|the two sets of exploded taps|
Sunday, 28 March 2021
Friday, 26 March 2021
Some friends of mine are on the hunt for a country property that will accommodate highland ponies and ooze period charm. When it comes to oozing, I am your man. :-) When I discovered Ballinbreich Castle on the Internet recently, I could not believe that such a large and beautiful ruin was so close to Balintore, and yet I had not heard of it. Naturally I teased my friends by suggesting they "view", without any thought that this might actually happen.
When I found out my friends would today be within 2 miles of Ballinbreich for work, I pushed harder. This resulted in me being invited to a small "castles of Fife" expedition. After being cooped up indoors due to covid, the prospect was glorious.
The first stop was an abbey rather than a castle. Balmerino Abbey of the Cistercian Order (founded in 1098) was founded in 1227. With the reformation and subsequent plundering of stone, only structures around the north transept survive. However, these structures are of exquisite beauty with details such as foliated capitals. Due to the extreme age of the building, my normal architectural "dating eyes" could do nothing.
At one time, after the reformation, the building had been repurposed as a private residence. The building could still be repurposed, but it is a tricky brief, as one would want to preserve the magic atmosphere of the ruins. There is still a noticeable spiritual tranquillity on site. Even in ruin, the abbey provides solace for the soul.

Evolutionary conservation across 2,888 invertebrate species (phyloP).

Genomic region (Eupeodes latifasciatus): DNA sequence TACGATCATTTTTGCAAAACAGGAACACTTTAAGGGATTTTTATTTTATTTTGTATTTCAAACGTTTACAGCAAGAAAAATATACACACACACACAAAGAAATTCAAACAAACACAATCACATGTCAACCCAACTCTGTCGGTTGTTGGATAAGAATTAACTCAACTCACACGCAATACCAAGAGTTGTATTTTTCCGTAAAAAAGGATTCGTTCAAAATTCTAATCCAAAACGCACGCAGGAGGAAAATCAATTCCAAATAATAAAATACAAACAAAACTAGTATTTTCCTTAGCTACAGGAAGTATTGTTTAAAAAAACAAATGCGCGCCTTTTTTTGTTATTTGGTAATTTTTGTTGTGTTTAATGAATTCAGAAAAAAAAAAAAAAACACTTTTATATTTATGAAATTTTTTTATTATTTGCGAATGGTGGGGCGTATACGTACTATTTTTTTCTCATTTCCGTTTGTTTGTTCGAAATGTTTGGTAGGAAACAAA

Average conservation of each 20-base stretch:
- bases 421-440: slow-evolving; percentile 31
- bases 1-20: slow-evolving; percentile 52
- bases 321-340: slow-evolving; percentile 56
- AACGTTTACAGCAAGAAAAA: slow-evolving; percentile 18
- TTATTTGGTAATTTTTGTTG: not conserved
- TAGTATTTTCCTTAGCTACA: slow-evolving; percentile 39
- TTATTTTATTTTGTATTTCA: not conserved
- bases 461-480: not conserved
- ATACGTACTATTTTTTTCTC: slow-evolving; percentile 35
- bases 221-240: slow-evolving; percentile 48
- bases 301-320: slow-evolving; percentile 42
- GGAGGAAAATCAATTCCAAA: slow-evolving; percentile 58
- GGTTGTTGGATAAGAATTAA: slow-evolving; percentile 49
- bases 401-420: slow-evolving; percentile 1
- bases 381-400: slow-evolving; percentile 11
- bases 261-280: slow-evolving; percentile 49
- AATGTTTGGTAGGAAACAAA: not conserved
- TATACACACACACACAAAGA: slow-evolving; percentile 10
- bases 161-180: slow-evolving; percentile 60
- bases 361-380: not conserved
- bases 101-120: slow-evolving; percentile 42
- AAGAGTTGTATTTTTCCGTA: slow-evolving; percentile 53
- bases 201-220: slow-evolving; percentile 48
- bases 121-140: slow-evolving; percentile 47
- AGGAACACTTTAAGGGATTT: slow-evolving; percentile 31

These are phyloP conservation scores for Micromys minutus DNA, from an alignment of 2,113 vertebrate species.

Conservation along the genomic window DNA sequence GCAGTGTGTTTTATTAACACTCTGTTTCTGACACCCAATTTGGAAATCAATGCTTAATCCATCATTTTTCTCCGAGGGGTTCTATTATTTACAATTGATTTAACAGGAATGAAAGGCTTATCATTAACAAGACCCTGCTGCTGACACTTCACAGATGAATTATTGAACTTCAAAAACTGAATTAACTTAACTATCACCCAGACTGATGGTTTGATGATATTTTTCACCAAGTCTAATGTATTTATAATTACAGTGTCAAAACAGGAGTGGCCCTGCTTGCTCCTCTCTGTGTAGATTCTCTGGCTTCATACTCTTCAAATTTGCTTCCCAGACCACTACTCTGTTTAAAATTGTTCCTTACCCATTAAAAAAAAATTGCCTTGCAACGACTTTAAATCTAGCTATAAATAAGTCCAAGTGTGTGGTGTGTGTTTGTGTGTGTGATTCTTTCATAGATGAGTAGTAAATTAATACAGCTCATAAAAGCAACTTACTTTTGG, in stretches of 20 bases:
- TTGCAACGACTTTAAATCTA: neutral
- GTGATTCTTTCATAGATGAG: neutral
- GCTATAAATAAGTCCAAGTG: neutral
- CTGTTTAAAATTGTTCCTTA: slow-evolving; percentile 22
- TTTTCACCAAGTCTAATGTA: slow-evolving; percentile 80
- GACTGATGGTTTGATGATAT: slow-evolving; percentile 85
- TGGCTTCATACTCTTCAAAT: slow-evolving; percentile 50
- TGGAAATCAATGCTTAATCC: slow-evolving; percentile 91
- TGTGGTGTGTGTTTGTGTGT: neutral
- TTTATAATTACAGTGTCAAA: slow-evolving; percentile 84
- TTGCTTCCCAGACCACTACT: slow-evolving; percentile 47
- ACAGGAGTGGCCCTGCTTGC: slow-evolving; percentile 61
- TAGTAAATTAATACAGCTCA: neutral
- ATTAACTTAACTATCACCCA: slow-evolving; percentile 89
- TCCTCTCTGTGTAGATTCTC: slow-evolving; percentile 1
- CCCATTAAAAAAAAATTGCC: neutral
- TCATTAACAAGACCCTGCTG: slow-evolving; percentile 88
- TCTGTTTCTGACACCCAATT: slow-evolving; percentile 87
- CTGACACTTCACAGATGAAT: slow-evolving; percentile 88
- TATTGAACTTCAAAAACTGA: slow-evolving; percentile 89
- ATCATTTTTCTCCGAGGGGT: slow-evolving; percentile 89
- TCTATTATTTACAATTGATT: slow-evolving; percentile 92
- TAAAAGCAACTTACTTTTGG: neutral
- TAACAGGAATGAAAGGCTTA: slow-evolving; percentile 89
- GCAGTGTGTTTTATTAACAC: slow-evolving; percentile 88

|Balmerino Abbey (round the back!)|
This ruined 5 storey L-plan castle dating from 1500 stands rather starkly in the middle of a field. The photographs on the Web looked rather undistinguished and showed a significant amount of collapse, but these did not prepare us for the reality. This is an unusually massive tower house. The scale took our breath away. This was a high status building with large windows, rather than purely defensive slits, that brought light into what would have been a phenomenally large great hall. We could make out 4 of the floors. Part of our confusion in trying to find the fifth floor, was that we were uncertain if the vaulted basement had collapsed or was intact beneath us. There were at least 4 building phases, and the dark, dark stone only enhanced the forbidding character of the building.
Any restoration would have to begin with considerable consolidation, so a lot of money would have to be spent before any accommodation could start to be reclaimed.
|Lordscairnie Castle (stair tower)|
We took a wrong turning while trying to find Denmylne Castle. As far as wrong turnings go this was beautiful, as long rows of daffodils trumpeted our procession along a drive. We were not escorted off the premises, but a car lingered at the end of the drive to ensure that we did leave! The photo shows hail on the windscreen on a day that alternated between sunshine and squalls.
Denmylne, which dates from the late 16th Century, in the grounds of a private house. It is right on the road so will have been seen by many, many people. It is a beautiful building with largely intact walls so would be a relatively simple restoration. The problem is the proximity to a private house, so they would never be separated into two lots. One wonders how much the house with adjacent ruin (possibly bigger than the house itself) would sell for. A house and a ruin is quite a niche market, so if they are some distance apart, they will tend to move to separate ownership.
|wrong turning en-route to Denmylne|
|Denmylne Castle (rear)|
|Denmylne Castle (front)|